Changing Her Major
The woman who played the adult Alison, Cris Villonco, was good. She really did look like a lesbian. She stands like a lesbian, walks like a lesbian, talks like a lesbian. But the one that impressed me most is medium/college Alison. Not only does she have a really good voice, she’s also quite funny. It was fascinating seeing her confused and torn at the beginning, then all out in love with Joan in the end. One scene actually reminded me of an episode in The Real O’Neals, when Alison was standing in front of a room with a “gay union” sign at the door, and in comes this girl who would pull her out of the closet. But Joan. Well, I had to cringe a little about her because her speaking voice is just way to deep, it doesn’t sound… Normal. Why does a girl who plays a lesbian role has to have a deep voice? I also think that the two sort of lack rapport, but their voices sort of make up for it.
Edges of the World
Here’s the thing: the reason why I couldn’t exactly sympathize with Bruce Bechdel is because I kind of find (what he did) selfish. Why? Because even when his wife found out about his secret, she stayed with him; didn’t leave him. What did he do? He bitched about how useless she was. Even when she can’t take it anymore, Helen stuck with her husband. Bruce, on the other hand, was too much of a coward to face his own demons that he just decided to stand in front of the truck because he couldn’t take it any longer. I know he must be feeling depressed, but he’s also the one who created his own hell. If there’s anyone he should be angry at it’s himself, not his wife.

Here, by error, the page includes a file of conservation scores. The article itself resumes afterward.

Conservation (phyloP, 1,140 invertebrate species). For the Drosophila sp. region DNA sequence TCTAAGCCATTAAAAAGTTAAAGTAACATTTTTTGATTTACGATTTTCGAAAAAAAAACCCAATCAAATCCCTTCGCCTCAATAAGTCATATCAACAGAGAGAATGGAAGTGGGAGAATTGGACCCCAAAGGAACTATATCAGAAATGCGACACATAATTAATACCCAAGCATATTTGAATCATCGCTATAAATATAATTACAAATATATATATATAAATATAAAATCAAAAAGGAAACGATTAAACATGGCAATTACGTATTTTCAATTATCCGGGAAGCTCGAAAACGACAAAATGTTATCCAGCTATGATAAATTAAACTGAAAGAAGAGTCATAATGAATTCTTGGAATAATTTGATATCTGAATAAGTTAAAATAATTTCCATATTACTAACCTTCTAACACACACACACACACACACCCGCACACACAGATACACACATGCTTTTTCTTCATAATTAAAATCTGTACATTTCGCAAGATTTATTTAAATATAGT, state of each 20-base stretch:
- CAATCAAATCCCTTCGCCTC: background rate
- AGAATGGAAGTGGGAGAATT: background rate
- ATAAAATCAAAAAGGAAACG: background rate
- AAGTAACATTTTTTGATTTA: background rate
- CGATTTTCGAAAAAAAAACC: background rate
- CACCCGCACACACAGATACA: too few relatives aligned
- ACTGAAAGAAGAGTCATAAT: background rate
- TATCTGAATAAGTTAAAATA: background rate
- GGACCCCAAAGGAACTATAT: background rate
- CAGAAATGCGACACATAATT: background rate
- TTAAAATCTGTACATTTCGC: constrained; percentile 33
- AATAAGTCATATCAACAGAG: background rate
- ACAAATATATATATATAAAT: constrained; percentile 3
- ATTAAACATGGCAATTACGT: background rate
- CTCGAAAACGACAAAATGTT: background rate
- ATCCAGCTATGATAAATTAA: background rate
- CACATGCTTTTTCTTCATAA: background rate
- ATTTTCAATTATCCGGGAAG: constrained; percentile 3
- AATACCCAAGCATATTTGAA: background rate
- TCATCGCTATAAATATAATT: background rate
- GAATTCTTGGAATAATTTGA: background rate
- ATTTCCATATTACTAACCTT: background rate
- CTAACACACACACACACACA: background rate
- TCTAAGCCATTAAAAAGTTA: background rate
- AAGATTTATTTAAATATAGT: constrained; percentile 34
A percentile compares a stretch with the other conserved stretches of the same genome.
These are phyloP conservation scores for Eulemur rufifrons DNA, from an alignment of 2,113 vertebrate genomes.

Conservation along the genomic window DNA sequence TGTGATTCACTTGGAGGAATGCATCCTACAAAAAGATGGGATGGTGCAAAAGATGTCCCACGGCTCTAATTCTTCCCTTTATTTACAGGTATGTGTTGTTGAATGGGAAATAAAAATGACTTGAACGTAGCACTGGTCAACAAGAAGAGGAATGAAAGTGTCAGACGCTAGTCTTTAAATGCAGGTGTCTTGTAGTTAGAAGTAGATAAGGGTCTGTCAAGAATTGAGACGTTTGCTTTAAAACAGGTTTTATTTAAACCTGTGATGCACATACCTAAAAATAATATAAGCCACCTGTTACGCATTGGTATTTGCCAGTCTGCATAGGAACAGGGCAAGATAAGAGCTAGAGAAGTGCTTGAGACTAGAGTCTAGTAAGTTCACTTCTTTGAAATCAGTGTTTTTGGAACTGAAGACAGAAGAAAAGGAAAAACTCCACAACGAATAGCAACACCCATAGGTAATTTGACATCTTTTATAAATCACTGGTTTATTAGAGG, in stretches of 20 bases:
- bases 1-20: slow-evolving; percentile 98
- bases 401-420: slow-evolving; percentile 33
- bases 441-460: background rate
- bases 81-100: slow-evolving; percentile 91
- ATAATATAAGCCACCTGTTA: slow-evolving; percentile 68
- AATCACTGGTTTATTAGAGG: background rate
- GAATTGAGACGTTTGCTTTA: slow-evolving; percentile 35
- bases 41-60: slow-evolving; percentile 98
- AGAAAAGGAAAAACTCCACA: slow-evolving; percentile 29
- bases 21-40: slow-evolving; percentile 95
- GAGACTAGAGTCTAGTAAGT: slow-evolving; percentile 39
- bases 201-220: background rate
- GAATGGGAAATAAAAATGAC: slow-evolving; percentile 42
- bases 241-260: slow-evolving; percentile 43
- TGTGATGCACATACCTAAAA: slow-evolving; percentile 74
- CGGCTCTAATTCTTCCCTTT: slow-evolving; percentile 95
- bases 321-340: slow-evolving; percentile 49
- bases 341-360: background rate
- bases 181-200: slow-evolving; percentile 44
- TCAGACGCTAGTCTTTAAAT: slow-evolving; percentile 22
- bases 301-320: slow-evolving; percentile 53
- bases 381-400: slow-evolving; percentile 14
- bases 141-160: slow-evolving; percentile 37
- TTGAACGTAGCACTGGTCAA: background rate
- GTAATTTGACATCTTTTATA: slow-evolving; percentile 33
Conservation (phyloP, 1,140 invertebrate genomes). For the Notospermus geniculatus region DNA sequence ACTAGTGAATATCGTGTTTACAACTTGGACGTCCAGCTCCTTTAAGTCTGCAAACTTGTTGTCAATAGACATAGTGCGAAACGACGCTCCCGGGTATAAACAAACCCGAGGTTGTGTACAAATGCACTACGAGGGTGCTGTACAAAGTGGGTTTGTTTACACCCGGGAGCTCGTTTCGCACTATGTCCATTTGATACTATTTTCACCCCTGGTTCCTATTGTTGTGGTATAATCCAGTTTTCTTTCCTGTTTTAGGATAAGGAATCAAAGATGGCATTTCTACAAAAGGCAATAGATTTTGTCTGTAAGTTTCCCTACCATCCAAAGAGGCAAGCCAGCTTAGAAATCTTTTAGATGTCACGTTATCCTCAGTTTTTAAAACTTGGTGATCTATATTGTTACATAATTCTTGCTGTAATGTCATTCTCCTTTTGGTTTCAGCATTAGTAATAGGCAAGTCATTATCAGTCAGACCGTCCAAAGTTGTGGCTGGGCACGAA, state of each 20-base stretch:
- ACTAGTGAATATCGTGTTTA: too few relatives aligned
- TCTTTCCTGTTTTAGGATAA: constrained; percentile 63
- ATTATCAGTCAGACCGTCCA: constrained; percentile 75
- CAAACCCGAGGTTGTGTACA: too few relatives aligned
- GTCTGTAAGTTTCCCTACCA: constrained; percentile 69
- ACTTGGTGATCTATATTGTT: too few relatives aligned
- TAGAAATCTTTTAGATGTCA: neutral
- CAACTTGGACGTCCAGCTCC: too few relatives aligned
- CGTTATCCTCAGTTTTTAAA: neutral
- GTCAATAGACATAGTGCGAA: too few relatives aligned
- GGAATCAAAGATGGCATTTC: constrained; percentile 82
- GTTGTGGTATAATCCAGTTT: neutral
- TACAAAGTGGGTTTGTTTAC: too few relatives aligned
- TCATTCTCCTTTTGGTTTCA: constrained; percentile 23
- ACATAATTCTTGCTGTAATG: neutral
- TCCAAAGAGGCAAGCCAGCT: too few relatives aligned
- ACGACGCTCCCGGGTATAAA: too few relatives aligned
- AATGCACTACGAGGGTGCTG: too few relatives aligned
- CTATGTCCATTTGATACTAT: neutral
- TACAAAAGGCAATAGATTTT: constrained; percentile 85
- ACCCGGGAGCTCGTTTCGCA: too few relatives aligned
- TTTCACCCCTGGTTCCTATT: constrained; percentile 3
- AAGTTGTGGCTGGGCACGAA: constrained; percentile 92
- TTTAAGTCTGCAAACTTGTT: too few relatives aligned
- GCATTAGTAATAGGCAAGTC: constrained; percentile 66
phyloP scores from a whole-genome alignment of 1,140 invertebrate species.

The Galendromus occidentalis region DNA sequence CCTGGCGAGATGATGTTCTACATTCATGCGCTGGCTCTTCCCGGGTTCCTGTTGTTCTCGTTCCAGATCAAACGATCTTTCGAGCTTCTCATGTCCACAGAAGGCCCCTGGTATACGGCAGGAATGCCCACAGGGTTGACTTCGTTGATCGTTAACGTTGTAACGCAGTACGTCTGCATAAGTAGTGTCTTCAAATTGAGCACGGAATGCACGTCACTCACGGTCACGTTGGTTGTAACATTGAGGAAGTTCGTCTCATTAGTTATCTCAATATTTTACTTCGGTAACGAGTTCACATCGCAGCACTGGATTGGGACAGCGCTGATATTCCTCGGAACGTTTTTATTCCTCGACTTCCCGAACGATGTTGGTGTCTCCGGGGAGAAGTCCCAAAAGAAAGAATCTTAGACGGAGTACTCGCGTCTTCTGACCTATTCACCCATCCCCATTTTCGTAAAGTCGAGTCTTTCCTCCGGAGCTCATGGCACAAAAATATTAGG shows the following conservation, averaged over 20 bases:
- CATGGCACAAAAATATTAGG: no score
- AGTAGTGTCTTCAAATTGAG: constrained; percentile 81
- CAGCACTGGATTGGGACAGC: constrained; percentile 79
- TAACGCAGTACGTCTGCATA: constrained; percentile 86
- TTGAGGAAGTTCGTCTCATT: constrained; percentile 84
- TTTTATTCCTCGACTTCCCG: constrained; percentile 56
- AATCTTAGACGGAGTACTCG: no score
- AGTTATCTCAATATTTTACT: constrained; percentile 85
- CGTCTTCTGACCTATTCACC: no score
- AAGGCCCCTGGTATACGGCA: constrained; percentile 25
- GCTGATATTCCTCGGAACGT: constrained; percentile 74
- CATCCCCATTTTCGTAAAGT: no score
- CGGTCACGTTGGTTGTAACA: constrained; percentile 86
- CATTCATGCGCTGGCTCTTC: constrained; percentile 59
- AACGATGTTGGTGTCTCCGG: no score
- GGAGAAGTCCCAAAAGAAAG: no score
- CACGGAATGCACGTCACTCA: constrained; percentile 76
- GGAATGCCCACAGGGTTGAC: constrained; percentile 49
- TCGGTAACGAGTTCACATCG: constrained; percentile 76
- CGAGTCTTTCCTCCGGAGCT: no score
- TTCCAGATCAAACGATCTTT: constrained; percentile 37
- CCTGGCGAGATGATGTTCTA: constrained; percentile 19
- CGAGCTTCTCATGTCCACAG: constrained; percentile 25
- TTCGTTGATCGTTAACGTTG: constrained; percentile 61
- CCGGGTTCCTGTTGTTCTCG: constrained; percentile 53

Their House on Maple Avenue
That being said, I think the youngsters stole the show a bit. I love those three kids. I sort of wonder why did Alison’s brother didn’t notice that she was a lesbian or where they even went when Alison left for college, but those kids are really good. I wish we got to see more of them though, especially the two boys.
As for the technical stuff, I really, REALLY love the set. Those chairs and the lamps. Gorgeous. Of course I couldn’t judge on the direction because I haven’t seen the original version, but Bobby Garcia never fails to impress me. I also have to hand it to the casting director because the way the actors talk doesn’t sound like “English Carabao” (unlike the last musical I watched, which I won’t name). The costume designer also deserves a nod, because of how they dressed all the Alison’s; the young Alison was dressed in red and blue stripes, college Alison was in blue with one red stripe in the middle, and the adult Alison wore plain blue. I haven’t exactly figured out what the colors mean, but I liked the symbolism. And finally, Eric Kunze and Lea Salonga. Oh, Lea. She just never fails to impress me. Okay, so I’m not a fan of her wig, but the voice and the acting, their voice and their acting… Wow. And Eric Kunze, when he stood in front of the truck, oh my, I had to look away. But the two of them together… Wow. I have to admit, it was a little hard to bear when they were arguing, but the two of them singing together, ah! It’s music to my ears.
If you’re in Manila, I urge you to watch this amazing musical. It will run ’til November 27 so you still have time to buy your tickets and go see the musical. I think that this musical needs a focus group discussion after watching it, like you would during an experimental play, but just go see it and maybe discuss it with your friends and family later. You will learn a thing or two, I promise, not just of homosexual relationship, but heterosexual’s as well.